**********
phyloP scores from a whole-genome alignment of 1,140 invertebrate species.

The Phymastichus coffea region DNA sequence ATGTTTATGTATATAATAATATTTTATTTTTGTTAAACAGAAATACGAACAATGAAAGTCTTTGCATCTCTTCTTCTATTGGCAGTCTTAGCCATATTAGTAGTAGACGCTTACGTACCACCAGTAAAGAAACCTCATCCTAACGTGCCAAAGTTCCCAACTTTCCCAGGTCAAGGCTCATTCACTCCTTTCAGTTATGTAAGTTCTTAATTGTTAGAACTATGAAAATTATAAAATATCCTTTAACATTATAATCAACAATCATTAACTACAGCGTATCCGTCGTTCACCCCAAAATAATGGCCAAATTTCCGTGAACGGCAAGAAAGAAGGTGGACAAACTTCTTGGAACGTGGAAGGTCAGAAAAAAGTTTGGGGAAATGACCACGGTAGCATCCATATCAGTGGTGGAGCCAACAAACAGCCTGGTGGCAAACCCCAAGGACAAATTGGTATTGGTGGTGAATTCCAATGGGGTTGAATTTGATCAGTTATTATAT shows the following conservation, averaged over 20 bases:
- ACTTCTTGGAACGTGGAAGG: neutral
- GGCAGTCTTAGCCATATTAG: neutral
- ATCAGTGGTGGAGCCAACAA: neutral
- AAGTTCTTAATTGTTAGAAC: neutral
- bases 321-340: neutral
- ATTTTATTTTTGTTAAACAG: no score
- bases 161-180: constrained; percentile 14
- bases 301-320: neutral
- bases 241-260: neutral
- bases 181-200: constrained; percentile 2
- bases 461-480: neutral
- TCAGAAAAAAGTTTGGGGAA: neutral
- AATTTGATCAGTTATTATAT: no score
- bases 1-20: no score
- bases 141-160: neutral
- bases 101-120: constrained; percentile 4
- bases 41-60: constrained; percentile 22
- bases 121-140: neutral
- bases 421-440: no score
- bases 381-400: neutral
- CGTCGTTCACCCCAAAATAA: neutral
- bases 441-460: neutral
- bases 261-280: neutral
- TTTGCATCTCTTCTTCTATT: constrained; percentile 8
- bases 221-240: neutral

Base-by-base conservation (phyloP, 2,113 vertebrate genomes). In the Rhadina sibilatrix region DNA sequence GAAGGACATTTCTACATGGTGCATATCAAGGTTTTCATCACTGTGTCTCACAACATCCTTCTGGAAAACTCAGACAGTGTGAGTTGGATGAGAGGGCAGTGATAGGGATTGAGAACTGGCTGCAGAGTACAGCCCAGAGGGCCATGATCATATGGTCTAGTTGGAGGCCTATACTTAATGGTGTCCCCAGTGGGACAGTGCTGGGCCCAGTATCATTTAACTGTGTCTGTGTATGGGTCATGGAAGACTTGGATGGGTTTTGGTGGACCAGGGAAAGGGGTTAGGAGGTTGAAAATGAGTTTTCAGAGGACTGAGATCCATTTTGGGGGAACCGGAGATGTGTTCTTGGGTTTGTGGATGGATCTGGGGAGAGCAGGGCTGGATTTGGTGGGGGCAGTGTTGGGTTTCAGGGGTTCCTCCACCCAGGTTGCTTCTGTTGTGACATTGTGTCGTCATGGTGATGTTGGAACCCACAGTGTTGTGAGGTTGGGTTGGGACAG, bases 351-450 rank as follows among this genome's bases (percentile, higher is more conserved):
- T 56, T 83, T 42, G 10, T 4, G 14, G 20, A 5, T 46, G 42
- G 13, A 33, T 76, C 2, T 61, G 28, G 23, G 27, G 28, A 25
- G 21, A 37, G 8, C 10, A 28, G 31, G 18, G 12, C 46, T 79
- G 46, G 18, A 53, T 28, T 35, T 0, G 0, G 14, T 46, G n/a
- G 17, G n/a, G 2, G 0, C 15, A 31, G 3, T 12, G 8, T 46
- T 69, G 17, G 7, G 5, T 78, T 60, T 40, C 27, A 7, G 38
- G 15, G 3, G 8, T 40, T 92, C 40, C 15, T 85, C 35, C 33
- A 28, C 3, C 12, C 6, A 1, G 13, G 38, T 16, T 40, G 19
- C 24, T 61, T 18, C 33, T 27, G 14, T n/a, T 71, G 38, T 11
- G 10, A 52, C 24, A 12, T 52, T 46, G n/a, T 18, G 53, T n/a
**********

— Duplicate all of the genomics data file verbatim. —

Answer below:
phyloP scores from a whole-genome alignment of 1,140 invertebrate species.

The Phymastichus coffea region DNA sequence ATGTTTATGTATATAATAATATTTTATTTTTGTTAAACAGAAATACGAACAATGAAAGTCTTTGCATCTCTTCTTCTATTGGCAGTCTTAGCCATATTAGTAGTAGACGCTTACGTACCACCAGTAAAGAAACCTCATCCTAACGTGCCAAAGTTCCCAACTTTCCCAGGTCAAGGCTCATTCACTCCTTTCAGTTATGTAAGTTCTTAATTGTTAGAACTATGAAAATTATAAAATATCCTTTAACATTATAATCAACAATCATTAACTACAGCGTATCCGTCGTTCACCCCAAAATAATGGCCAAATTTCCGTGAACGGCAAGAAAGAAGGTGGACAAACTTCTTGGAACGTGGAAGGTCAGAAAAAAGTTTGGGGAAATGACCACGGTAGCATCCATATCAGTGGTGGAGCCAACAAACAGCCTGGTGGCAAACCCCAAGGACAAATTGGTATTGGTGGTGAATTCCAATGGGGTTGAATTTGATCAGTTATTATAT shows the following conservation, averaged over 20 bases:
- ACTTCTTGGAACGTGGAAGG: neutral
- GGCAGTCTTAGCCATATTAG: neutral
- ATCAGTGGTGGAGCCAACAA: neutral
- AAGTTCTTAATTGTTAGAAC: neutral
- bases 321-340: neutral
- ATTTTATTTTTGTTAAACAG: no score
- bases 161-180: constrained; percentile 14
- bases 301-320: neutral
- bases 241-260: neutral
- bases 181-200: constrained; percentile 2
- bases 461-480: neutral
- TCAGAAAAAAGTTTGGGGAA: neutral
- AATTTGATCAGTTATTATAT: no score
- bases 1-20: no score
- bases 141-160: neutral
- bases 101-120: constrained; percentile 4
- bases 41-60: constrained; percentile 22
- bases 121-140: neutral
- bases 421-440: no score
- bases 381-400: neutral
- CGTCGTTCACCCCAAAATAA: neutral
- bases 441-460: neutral
- bases 261-280: neutral
- TTTGCATCTCTTCTTCTATT: constrained; percentile 8
- bases 221-240: neutral

Base-by-base conservation (phyloP, 2,113 vertebrate genomes). In the Rhadina sibilatrix region DNA sequence GAAGGACATTTCTACATGGTGCATATCAAGGTTTTCATCACTGTGTCTCACAACATCCTTCTGGAAAACTCAGACAGTGTGAGTTGGATGAGAGGGCAGTGATAGGGATTGAGAACTGGCTGCAGAGTACAGCCCAGAGGGCCATGATCATATGGTCTAGTTGGAGGCCTATACTTAATGGTGTCCCCAGTGGGACAGTGCTGGGCCCAGTATCATTTAACTGTGTCTGTGTATGGGTCATGGAAGACTTGGATGGGTTTTGGTGGACCAGGGAAAGGGGTTAGGAGGTTGAAAATGAGTTTTCAGAGGACTGAGATCCATTTTGGGGGAACCGGAGATGTGTTCTTGGGTTTGTGGATGGATCTGGGGAGAGCAGGGCTGGATTTGGTGGGGGCAGTGTTGGGTTTCAGGGGTTCCTCCACCCAGGTTGCTTCTGTTGTGACATTGTGTCGTCATGGTGATGTTGGAACCCACAGTGTTGTGAGGTTGGGTTGGGACAG, bases 351-450 rank as follows among this genome's bases (percentile, higher is more conserved):
- T 56, T 83, T 42, G 10, T 4, G 14, G 20, A 5, T 46, G 42
- G 13, A 33, T 76, C 2, T 61, G 28, G 23, G 27, G 28, A 25
- G 21, A 37, G 8, C 10, A 28, G 31, G 18, G 12, C 46, T 79
- G 46, G 18, A 53, T 28, T 35, T 0, G 0, G 14, T 46, G n/a
- G 17, G n/a, G 2, G 0, C 15, A 31, G 3, T 12, G 8, T 46
- T 69, G 17, G 7, G 5, T 78, T 60, T 40, C 27, A 7, G 38
- G 15, G 3, G 8, T 40, T 92, C 40, C 15, T 85, C 35, C 33
- A 28, C 3, C 12, C 6, A 1, G 13, G 38, T 16, T 40, G 19
- C 24, T 61, T 18, C 33, T 27, G 14, T n/a, T 71, G 38, T 11
- G 10, A 52, C 24, A 12, T 52, T 46, G n/a, T 18, G 53, T n/a